After several years of development, Bosch in Reutlingen has now started large-scale production of power semiconductors made of silicon carbide (SiC). In parallel, however, the further development of the semiconductors and the expansion of production capacities are already underway.
The start of production of SiC semiconductors is not a reaction to the current chip shortage, but is due to the trend towards electromobility: Semiconductors based on silicon carbide are more efficient than those made from other sulitium substrates. If they are installed in the power electronics of an electric drive system, for example, the higher semiconductor efficiency increases the range of the electric vehicle without having to install a larger battery. In addition, faster charging processes become possible.
Two years ago, Bosch had already announced that it would enter the production of SiC chips and push ahead with their development – until now, Bosch has manufactured more conventional silicon semiconductors in Reutlingen. “The future for silicon carbide semiconductors is bright. We want to become a global leader in the production of SiC chips for electromobility,” says Harald Kröger, member of the board of management of Robert Bosch GmbH.
The SiC chips produced in the “highly complex” manufacturing processes developed in-house have already been manufactured since the beginning of the year as samples for testing and validation by customers. The supplier does not have to worry about sales of the series production that is now starting. “Our order books are full, thanks to the boom in electromobility,” says Kröger.
For this reason, further expansion of capacities is already planned: In the future, Bosch says it wants to increase the production capacity of SiC power semiconductors to a number of units in the three-digit million range. This will apparently take place primarily at the Reutlingen site, where the cleanroom area is already being expanded, according to the statement. Already in the course of 2021, 1,000 square metres have been added, and by the end of 2023 the Bosch Waferfab is to be expanded by a further 3,000 square metres.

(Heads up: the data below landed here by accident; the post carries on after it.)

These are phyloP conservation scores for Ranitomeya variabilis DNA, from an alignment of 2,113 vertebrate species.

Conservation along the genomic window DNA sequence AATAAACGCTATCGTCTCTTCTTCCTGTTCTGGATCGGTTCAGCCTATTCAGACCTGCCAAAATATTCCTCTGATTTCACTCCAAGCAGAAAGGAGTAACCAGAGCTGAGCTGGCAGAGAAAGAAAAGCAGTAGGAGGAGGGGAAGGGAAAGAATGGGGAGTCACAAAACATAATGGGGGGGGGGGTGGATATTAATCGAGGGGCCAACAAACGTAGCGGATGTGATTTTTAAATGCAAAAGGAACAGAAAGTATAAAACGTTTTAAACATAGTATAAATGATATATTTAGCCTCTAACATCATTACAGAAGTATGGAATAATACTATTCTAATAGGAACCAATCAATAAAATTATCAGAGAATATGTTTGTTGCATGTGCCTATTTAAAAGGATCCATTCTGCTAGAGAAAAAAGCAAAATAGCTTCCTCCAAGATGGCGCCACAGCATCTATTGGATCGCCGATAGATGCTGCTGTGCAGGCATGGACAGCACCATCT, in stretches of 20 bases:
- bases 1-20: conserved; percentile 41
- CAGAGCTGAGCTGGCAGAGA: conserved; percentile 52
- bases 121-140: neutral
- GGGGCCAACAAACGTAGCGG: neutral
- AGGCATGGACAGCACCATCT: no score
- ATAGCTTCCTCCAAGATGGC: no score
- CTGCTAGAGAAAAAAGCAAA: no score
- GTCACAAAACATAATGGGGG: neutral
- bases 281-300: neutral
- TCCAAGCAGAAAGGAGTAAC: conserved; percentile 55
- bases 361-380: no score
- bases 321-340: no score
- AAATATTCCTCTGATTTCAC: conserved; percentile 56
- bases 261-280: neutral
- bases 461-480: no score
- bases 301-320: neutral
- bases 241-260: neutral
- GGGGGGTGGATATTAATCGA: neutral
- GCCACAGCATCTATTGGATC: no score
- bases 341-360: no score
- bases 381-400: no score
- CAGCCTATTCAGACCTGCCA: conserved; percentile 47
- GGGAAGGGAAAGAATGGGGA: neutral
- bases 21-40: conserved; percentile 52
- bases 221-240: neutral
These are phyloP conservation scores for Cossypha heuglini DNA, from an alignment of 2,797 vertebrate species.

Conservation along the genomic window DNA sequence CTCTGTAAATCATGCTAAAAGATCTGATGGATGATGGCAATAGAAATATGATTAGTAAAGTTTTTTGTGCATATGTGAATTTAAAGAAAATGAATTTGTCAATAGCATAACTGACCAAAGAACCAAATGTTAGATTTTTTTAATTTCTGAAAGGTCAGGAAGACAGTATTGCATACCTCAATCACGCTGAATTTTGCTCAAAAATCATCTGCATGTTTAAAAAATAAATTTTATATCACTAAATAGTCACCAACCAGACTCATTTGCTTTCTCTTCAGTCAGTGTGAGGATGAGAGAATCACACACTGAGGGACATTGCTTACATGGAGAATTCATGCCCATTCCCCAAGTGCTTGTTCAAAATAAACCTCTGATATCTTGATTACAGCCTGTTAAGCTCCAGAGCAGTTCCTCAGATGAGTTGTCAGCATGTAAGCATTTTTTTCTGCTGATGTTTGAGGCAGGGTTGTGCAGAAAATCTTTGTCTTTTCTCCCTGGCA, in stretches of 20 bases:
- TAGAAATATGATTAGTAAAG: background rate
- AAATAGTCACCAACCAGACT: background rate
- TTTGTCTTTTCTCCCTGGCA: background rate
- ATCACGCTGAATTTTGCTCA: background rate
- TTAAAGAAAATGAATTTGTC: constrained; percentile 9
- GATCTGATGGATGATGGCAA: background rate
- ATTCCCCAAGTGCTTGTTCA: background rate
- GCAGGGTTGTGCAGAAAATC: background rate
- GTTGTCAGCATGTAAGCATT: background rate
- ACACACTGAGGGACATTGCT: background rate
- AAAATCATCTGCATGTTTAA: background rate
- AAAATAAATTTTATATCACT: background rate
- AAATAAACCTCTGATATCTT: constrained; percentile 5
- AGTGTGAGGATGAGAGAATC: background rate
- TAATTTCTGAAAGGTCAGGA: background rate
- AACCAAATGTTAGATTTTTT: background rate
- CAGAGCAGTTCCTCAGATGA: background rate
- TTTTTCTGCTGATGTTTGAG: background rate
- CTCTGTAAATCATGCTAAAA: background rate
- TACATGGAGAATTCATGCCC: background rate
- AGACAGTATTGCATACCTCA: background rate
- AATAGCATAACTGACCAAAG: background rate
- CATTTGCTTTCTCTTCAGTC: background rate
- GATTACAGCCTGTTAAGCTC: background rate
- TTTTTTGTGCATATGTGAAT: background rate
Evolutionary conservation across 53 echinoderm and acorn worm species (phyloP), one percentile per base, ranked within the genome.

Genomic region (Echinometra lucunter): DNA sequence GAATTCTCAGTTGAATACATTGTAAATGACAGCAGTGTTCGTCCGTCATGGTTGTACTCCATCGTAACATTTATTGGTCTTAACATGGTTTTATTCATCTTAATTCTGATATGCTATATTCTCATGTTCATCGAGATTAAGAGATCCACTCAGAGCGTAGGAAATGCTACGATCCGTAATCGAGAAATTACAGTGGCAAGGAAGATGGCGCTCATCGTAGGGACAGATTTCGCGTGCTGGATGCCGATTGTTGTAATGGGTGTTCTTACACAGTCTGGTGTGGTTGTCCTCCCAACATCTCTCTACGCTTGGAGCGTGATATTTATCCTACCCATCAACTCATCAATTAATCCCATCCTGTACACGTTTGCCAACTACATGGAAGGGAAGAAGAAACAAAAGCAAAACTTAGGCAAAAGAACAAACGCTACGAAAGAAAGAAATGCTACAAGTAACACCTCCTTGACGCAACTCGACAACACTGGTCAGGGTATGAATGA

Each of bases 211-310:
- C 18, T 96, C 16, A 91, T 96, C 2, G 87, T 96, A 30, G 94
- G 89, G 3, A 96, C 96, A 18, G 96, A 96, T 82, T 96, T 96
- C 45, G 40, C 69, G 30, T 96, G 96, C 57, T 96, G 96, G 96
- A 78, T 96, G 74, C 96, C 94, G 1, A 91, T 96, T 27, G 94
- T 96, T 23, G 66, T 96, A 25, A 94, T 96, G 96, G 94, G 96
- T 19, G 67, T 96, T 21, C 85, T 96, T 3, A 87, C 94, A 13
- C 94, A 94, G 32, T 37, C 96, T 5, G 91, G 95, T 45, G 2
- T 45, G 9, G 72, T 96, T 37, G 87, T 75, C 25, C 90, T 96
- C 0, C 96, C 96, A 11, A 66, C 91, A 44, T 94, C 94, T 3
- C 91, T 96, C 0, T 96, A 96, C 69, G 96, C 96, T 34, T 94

Bosch opened its new semiconductor factory in Dresden in the summer. Although chips for the automotive industry, among others, are produced there based on 300-millimetre wafers (instead of the 150- or 200-millimetre wafers from Reutlingen), these are not based on silicon carbide.
A brief digression on the importance of SiC semiconductors compared to silicon chips: SiC semiconductors have a higher conductivity and enable higher switching frequencies compared to silicon chips. In addition, only half as much energy is lost in the form of heat, which increases the range of electric cars. Since less heat is emitted and the SiC components can also be operated at higher temperatures, the cooling system of the power electronics can be smaller. This not only saves energy directly, but can also reduce weight and costs thanks to the more compact cooling systems.
In addition to expanding production capacity, the semiconductors themselves are also being further developed. Bosch wants to have developed the second generation of SiC chips ready for series production as early as 2022, which should further increase efficiency. The development work is being funded by the German Federal Ministry of Economics and Technology as part of the IPCEI Microelectronics. Independently of this, Bosch is also leading the establishment of a European SiC supply chain as part of the ‘Transform’ project.
In the case of SiC semiconductors, Bosch plans to manufacture the chips on 200-millimetre wafers. Since 150-millimetre wafers have been the norm for SiC semiconductors up to now, the aim is to achieve “important economies of scale that should not be underestimated”. The logic is simple: it takes several months for a wafer to go through the several hundred process steps. “By producing on larger wafers, we can manufacture significantly more chips in one production run and thus supply more customers,” says Kröger.
With reporting by Sebastian Schaal, Germany.